I began listening to Jesus whenever I could find Him. He spoke with calm certainty and a perfect knowledge of the Scriptures. I rejoiced in His words! He became so popular that He was a threat to the power of the scribes and Pharisees, and a threat of revolution that the Romans would surely crush mercilessly. Unless of course, He was the Messiah, in which case Rome was about to become ashes. So I thought. I became one of His disciples, because I came to believe that He was the Messiah our prophets told us would come.

It’s so simple, looking back, but all was so dark then. He was, and is, the Messiah. The Prophet Daniel was told in a vision that the Anointed One, the Prince, would come to Israel to atone for iniquity. Atonement is not accomplished without blood sacrifice. We had sacrificed bulls, goats, and lambs for hundreds of years, so what kind of sacrifice could do more?

The sacrifice of a sinless “near kinsman” was required, as the Law of the Most High established before we ever came into the Promised Land. But who is without sin, as King David said?

The Messiah. Jesus of Nazareth. Even His enemies testified to His innocence. Pilate declared that He found “nothing worthy of death in this man”, and tried to persuade the accusers to release Jesus. A thief dying on the cross next to Him declared, “We deserve what we’re getting, but this man has done no wrong.” I was present when Jesus publicly challenged His most bitter enemies, “Which of you can convict me of even one sin?” And the Pharisees are expert in finding sins in the most innocent. They were silent.

But they fabricated a charge and used political fear to control Pilate, and the Messiah was crucified. He was our final Passover Lamb. At first none of us understood. We were devastated.

Then – I’m smiling and laughing as I write this! – three days later, the Most High raised Him from the dead! We found it impossible to believe at first, but He returned to us and spent more than a month with us, proving many times that it was He and that He was alive, not a ghost!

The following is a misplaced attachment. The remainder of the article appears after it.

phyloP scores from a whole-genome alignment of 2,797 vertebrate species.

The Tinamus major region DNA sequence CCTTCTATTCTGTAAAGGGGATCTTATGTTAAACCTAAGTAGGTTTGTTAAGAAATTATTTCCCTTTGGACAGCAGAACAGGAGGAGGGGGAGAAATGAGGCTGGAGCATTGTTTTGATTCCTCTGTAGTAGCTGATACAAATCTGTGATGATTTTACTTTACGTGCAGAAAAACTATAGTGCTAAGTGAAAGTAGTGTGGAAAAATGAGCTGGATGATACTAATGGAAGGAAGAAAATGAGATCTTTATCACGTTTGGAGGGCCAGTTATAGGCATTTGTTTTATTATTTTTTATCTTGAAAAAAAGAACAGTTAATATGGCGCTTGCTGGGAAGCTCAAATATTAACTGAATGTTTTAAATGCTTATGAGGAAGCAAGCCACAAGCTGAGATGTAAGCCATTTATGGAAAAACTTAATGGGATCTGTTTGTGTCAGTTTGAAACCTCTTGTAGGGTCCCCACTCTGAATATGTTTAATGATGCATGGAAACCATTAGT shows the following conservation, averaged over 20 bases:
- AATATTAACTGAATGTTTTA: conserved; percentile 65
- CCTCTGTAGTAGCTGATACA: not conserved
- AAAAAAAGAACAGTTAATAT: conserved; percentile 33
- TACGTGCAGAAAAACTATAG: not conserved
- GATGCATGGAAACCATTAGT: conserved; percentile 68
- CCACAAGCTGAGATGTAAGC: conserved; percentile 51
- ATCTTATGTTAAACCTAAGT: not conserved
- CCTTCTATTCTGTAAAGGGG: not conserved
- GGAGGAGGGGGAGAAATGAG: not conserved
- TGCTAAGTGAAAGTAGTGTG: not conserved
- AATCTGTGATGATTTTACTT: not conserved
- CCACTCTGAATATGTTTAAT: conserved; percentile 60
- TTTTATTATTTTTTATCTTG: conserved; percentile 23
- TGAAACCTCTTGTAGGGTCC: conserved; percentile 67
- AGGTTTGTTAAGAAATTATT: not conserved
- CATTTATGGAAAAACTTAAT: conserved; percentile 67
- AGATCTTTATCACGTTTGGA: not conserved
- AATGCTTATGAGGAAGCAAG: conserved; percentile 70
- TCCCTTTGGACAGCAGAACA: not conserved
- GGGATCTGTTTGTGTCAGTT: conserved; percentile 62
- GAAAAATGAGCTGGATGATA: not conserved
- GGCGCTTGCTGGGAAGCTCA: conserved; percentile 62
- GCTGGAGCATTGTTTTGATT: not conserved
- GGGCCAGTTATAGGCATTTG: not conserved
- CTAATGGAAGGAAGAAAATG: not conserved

We couldn’t be silent. Israel had to know! The Most High had accomplished forgiveness of sins and eternal life to everyone who believed in Jesus! And having seen Jesus raise people from the dead, having seen Him come back from the dead Himself, how could we be silent?

Much of my life since then has been fear, harassment, a beating now and then … but who cares? Since Pentecost, we His disciples have fulfilled His prophecy that we would also do miracles in His name! The miracles are great joy in themselves, but it is what the miracles tell people that matters: the Most High is the only true God, and we His disciples are authorized to offer in Jesus’ holy name eternal life and joy, and forgiveness of sins, to all who will believe in Jesus!

They think they are going to kill me! I am having trouble controlling my laughter! I serve the only God Who can raise the dead! I can’t be killed!

Neither can they. But if they do not change their minds about Jesus and ask God to forgive their sins for His sake before they die, they will spend eternity in pain and suffering, and the greatest suffering will be this: it didn’t have to be. On the cross, King Jesus prayed for the Roman soldiers who had driven the nails into His body: “Father, forgive them. They don’t know what they’re doing!” He warned the Pharisees, and everyone, “… I tell you, every sin and blasphemy will be forgiven people, but the blasphemy against the Spirit will not be forgiven. And whoever speaks a word against the Son of Man will be forgiven, but whoever speaks against the Holy Spirit will not be forgiven, either in this age or in the age to come.”

The ocean of God’s mercy seems limitless, but it does have an end. Beware that you do not scorn His offer once too often. The penalty is horrible – and eternal.